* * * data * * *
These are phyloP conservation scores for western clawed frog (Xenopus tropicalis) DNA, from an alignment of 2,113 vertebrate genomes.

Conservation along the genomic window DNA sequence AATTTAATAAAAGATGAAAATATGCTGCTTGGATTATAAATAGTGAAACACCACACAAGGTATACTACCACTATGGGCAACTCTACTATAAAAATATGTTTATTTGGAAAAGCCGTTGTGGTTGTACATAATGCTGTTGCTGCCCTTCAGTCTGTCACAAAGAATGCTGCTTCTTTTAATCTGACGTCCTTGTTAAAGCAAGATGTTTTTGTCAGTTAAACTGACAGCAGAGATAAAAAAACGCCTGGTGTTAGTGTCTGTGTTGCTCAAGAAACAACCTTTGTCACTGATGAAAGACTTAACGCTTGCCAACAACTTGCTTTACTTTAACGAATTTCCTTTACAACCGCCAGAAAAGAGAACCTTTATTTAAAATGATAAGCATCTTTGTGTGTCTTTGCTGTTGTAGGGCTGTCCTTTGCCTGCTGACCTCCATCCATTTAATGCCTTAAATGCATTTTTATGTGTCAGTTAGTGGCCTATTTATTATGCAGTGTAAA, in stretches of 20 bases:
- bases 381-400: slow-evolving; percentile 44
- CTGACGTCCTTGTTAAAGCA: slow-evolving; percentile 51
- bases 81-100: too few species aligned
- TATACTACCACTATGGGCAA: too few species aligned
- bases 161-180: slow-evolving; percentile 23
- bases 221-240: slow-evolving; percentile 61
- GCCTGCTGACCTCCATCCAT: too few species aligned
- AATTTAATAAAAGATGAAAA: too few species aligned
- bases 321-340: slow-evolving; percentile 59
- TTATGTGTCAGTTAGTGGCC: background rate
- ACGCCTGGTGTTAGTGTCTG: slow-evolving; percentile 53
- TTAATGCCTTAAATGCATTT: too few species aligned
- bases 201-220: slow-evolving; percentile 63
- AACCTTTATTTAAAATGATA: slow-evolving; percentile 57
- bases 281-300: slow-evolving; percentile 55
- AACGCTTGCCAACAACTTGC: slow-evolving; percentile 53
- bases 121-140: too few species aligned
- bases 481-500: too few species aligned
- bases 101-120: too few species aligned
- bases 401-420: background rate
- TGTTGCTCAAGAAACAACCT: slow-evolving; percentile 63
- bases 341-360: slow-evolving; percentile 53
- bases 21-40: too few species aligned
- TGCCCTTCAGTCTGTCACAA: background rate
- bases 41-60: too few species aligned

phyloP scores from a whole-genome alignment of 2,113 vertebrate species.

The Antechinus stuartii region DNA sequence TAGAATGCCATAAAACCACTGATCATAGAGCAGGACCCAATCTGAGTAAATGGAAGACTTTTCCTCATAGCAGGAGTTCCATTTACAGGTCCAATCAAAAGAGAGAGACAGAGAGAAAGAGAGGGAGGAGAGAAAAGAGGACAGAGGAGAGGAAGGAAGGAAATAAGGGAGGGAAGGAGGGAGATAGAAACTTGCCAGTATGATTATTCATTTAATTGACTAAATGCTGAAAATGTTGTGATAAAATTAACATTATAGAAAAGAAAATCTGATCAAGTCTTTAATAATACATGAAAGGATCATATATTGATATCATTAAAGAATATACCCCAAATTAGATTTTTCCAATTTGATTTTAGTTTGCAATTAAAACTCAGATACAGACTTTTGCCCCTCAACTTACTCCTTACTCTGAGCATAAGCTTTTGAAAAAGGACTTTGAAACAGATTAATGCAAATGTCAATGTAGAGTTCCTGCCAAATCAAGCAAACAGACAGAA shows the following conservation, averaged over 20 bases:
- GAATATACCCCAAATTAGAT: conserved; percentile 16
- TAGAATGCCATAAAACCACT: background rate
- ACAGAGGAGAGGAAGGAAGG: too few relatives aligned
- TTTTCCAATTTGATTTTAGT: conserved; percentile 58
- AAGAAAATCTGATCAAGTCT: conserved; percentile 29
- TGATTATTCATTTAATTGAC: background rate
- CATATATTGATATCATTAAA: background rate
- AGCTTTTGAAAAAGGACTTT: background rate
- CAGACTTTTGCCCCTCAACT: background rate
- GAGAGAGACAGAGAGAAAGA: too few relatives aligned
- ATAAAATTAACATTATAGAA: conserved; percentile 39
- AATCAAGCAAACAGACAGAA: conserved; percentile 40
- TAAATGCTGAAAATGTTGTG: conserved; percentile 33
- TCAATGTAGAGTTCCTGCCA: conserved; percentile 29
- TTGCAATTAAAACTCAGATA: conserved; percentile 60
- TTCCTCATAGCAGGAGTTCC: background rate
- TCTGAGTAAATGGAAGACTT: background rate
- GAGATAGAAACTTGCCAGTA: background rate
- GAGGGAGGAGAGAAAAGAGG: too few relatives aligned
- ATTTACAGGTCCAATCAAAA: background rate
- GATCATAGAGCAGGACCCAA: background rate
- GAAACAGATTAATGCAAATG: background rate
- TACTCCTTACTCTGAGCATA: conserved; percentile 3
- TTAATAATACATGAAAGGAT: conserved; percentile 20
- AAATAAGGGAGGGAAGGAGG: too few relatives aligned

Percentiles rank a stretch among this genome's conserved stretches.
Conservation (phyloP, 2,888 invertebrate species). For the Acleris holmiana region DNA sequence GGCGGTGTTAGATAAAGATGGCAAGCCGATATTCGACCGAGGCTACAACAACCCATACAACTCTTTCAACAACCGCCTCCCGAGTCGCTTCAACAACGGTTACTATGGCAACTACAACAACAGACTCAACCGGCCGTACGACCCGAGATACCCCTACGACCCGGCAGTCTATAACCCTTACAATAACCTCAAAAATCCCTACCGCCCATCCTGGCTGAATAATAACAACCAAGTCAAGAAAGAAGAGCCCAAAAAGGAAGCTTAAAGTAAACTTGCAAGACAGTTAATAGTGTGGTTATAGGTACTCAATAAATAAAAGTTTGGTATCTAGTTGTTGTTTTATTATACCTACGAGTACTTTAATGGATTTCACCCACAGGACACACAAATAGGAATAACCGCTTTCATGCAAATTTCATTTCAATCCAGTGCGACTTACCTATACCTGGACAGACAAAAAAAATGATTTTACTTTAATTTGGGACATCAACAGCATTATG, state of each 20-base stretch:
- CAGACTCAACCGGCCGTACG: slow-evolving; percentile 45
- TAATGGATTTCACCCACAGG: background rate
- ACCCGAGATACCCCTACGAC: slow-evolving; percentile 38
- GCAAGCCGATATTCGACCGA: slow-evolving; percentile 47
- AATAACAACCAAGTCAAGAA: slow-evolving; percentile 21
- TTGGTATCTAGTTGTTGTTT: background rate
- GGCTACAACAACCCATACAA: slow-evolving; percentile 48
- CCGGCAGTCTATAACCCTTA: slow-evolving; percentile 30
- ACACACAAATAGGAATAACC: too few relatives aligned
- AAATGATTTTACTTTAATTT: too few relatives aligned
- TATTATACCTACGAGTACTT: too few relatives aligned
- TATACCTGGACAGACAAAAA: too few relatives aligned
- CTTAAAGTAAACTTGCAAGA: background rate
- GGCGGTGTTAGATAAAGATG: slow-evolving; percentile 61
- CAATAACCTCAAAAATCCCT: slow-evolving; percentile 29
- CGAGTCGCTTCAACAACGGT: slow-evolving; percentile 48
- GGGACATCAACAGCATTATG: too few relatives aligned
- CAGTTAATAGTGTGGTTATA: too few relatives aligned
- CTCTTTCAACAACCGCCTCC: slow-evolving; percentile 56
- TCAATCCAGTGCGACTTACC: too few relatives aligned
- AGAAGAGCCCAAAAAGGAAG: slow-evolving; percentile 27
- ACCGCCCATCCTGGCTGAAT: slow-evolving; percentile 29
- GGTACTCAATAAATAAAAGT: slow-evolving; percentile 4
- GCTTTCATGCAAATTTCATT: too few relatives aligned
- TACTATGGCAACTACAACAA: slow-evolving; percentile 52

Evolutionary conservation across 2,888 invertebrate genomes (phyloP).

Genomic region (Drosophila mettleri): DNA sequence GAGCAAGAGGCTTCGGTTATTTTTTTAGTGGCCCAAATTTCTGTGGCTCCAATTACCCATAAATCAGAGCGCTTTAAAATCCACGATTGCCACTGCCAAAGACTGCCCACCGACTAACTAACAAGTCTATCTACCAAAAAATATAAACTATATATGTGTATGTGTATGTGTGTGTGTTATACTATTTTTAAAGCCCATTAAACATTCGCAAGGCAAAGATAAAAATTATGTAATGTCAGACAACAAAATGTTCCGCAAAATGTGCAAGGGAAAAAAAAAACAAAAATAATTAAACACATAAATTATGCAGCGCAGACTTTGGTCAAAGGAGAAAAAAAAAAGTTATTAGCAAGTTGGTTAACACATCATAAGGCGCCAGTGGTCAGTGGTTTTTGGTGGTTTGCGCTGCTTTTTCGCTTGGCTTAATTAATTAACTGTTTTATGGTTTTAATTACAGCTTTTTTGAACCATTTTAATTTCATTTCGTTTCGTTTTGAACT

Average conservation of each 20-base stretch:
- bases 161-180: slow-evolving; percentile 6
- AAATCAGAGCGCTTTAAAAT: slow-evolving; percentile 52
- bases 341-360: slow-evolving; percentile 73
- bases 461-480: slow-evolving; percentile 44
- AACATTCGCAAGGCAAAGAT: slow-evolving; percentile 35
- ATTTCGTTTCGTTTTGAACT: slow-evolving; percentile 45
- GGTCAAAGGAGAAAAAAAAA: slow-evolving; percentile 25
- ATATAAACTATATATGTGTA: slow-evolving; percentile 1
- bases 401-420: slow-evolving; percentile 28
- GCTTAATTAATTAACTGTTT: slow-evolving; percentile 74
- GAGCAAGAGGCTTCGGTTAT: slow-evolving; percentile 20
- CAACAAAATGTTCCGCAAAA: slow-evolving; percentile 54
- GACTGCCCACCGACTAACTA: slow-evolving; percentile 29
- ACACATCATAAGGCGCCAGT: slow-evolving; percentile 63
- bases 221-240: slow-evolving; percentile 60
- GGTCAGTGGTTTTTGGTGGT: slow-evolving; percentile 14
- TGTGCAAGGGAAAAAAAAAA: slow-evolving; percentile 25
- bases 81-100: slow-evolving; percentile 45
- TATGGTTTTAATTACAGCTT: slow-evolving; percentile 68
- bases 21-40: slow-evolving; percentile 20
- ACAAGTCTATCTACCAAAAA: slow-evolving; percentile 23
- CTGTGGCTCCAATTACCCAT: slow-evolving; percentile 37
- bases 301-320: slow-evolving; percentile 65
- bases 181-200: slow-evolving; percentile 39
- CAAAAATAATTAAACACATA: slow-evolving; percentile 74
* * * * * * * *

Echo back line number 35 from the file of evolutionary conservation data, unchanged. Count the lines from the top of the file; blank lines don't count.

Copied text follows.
- TGATTATTCATTTAATTGAC: background rate